The course was set up perfectly. The rough was about 2-2.5″ of thick Bermuda grass which is playable but penal. The fairways were plush and competitors played the ball down (as it lies) through the green. Now this brings us to the greens. Well, some would say they were quick. Others might even say slippery. I even heard one player call them fast.

I’d say quick… like how quick Michael Phelps takes a shower.

I’d say slippery… like how slippery sliding down black ice is with Clark Griswald’s sled.

I’d sayfast… like how fast you head to the baño after eating a Rochester garbage plate.


Hence there were a lot of bogeys. In the 36 holes of the tournament I carded four bogies, two double bogies, and two triple bogies which also included 4 three-putts.Ouch! Others didn’t even fair that well. There was one stretch of holes that I scored double bogey, bogey, triple bogey, par, bogey… but not to whine.


Finally with six holes to play, my mind kicked in gear. If there is one lesson I re-learned, it is that:

Good decisions, backed up by action, will always produce great results.

On my 13th hole, the 520-yard par 5 fourth hole(I started on the back nine), I hit a good drive into the wind down the left side of the fairway which left me 230-yards to a back hole location. This is normally not an issue, but I was semi-blocked by the trees guarding the left side of the fairway which left me a high draw shot shape to the green. Out of bounds, just right of the green, did not leave me a high percentage shot. My goal was to make birdie and get the momentum swinging back in the right direction. I decided to lay up with a 7-iron (I know, wimpy, right?), and swallow my ego. This left me a perfect sand wedge into the hole and set up a 10′ putt. Drano! I got one back!

I pared the 14th and smoked a drive splitting the fairway on the 15th, pitched to about 12′ and made another birdie.

The 16th hole was a 272-yard par four with a pond protecting the front-right part of the green. I hit a high fade driver off the tee to the front of the green about 50′ from the hole. Like I alluded to before, the greens were on the speedy side, so a lag putt below the hole was critical. I two-putted for another birdie.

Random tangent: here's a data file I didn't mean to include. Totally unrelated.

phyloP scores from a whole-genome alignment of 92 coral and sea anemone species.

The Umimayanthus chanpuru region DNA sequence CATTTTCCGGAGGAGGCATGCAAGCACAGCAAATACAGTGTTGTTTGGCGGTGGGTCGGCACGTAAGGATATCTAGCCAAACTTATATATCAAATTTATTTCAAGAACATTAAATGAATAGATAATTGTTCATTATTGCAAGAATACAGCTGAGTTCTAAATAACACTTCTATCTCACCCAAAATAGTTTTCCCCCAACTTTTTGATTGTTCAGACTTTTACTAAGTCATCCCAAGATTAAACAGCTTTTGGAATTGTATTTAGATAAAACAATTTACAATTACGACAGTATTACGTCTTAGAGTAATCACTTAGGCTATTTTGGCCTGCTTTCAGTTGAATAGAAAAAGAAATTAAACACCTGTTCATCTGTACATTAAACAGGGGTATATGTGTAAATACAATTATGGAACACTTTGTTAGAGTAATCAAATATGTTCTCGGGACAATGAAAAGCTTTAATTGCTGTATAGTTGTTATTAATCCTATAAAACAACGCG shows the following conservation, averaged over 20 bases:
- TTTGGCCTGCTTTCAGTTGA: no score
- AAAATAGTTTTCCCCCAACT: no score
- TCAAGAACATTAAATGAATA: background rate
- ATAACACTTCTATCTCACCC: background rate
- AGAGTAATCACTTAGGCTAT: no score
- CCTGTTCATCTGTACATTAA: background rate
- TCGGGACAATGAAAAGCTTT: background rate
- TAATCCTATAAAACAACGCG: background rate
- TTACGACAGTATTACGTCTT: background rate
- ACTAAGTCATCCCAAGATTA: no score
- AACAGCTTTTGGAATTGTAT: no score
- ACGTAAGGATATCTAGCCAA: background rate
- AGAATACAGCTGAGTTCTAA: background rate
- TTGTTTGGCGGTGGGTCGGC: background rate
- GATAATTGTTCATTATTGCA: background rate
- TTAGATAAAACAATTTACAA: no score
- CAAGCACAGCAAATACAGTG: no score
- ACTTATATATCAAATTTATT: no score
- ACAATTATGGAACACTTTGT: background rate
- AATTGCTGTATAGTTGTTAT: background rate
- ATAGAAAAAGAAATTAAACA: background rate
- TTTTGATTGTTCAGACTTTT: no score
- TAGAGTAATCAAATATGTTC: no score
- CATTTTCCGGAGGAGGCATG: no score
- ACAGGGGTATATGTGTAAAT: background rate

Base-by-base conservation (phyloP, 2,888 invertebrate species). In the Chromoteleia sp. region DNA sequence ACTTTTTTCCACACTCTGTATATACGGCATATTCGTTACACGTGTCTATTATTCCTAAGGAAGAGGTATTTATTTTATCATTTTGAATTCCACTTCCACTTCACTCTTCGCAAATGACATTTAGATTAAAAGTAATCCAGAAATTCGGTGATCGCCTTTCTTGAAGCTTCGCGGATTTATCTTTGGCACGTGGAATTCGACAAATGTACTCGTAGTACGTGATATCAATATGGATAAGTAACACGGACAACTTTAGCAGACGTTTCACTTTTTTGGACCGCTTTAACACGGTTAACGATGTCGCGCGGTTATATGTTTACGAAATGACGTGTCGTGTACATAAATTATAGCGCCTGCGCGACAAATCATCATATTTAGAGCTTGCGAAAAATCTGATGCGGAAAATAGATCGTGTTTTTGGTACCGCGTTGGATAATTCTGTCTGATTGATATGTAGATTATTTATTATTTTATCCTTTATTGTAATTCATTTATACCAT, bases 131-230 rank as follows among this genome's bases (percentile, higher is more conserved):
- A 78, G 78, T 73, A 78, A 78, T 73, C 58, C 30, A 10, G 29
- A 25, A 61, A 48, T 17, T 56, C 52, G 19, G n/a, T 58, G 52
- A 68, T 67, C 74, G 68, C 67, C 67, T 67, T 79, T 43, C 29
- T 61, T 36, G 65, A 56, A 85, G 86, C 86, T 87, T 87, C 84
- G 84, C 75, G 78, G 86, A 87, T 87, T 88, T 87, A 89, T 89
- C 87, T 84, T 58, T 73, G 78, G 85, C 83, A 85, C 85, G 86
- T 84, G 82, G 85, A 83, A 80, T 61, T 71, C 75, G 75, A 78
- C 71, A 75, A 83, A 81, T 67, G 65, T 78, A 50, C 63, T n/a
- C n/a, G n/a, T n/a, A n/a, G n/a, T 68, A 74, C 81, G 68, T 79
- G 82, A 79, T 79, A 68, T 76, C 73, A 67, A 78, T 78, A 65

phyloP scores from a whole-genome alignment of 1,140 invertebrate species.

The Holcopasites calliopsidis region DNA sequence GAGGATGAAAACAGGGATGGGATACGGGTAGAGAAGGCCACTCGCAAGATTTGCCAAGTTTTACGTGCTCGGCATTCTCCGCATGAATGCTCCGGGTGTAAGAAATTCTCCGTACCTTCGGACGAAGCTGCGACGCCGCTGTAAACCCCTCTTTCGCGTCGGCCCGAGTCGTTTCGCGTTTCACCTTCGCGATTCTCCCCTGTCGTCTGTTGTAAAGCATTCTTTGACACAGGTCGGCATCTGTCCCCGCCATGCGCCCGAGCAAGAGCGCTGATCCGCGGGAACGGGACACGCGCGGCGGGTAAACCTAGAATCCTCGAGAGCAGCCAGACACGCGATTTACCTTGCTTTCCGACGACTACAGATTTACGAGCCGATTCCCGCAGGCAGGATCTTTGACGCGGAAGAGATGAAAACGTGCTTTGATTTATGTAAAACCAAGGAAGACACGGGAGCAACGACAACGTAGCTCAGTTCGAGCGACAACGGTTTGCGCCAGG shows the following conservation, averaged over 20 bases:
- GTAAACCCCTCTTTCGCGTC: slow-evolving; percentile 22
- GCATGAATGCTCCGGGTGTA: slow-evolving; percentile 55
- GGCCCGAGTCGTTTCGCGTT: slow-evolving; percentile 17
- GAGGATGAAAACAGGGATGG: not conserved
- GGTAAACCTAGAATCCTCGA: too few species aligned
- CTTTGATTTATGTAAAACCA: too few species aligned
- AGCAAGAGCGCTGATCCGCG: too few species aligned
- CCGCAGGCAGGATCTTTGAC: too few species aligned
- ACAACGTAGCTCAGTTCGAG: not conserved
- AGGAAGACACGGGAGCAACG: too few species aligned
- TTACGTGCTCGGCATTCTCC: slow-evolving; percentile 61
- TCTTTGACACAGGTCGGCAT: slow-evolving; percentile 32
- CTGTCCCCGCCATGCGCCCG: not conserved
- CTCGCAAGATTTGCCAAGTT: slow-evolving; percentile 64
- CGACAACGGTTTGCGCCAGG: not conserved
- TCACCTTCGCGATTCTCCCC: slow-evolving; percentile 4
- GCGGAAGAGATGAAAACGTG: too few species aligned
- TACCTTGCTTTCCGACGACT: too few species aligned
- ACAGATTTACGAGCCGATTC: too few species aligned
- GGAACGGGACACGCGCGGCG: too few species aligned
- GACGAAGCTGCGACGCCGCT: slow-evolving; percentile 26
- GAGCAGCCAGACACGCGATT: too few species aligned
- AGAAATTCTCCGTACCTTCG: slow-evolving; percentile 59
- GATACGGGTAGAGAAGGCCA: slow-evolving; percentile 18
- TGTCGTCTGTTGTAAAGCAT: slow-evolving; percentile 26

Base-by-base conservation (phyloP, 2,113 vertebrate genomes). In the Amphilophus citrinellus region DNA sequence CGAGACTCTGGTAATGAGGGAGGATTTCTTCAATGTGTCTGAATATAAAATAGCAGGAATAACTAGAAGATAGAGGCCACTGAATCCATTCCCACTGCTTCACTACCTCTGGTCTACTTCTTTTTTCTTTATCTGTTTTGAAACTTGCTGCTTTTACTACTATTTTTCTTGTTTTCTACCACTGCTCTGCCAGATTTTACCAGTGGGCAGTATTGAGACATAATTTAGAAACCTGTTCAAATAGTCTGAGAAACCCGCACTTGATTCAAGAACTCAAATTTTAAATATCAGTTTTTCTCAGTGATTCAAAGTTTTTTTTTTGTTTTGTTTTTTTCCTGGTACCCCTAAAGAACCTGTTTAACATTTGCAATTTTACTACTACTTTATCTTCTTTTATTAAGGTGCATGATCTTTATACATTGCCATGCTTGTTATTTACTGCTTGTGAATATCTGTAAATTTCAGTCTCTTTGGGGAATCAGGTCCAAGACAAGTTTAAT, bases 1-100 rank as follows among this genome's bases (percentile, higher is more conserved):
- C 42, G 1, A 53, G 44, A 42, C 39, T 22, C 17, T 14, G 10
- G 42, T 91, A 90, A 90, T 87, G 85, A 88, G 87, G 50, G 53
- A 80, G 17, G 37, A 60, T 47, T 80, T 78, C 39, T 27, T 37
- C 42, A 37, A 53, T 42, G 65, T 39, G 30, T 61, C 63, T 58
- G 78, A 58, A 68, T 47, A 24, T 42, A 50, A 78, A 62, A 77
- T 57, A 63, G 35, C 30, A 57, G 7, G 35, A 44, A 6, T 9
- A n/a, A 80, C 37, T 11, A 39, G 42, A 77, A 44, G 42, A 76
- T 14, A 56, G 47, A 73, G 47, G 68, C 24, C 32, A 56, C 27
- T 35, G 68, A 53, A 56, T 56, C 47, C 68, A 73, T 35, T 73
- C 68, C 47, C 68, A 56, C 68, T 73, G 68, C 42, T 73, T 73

The 17th hole is a short par five. I chose to hit3-wood off of the tee and stay short of the pond, which loomed about 270 yards from the tee. This set up an 8-iron approach to about 8.’ I read my putt, visualized the line, and stroked the ball in the hole for an eagle three. Sweet!

Eighteen was an easy par 4 of only about 320 yards. In my attempt to hit the greens I double-crossed it and pulled the ball into the trees justleft of the fairway. As I approached my ball, a little steamed from the miscue, I was faced again with a choice. I could try a miraculous shot around the trees, while keeping it under the limbs or punch it to the left side of the green and have a tough pitch to get up-and-down for par. I chose the latter, which left me a side-hill pitch to thegreen that sloped up to the hole and then downhill past the pin. I hit the best shot I could, but it ran about 10′ past the hole. I did manage to knock that one in for a par.

Five under par on my last six holes! All because I made good decisions. Too many golfers throw countless shots away due to poor choices on the golf course. That usually leads to impatience, which in turn, produces big numbers. Decide your goal for each shot and make the decisions that will most likely achieve the desired result and watch your scores come down.


That finish secured my first Seafood Invitational Duck, which are awarded  as trophies to the winners of each flight.

I know you want to see my duck. Here is a picture:

I've named him Justin
I think I will call him Justin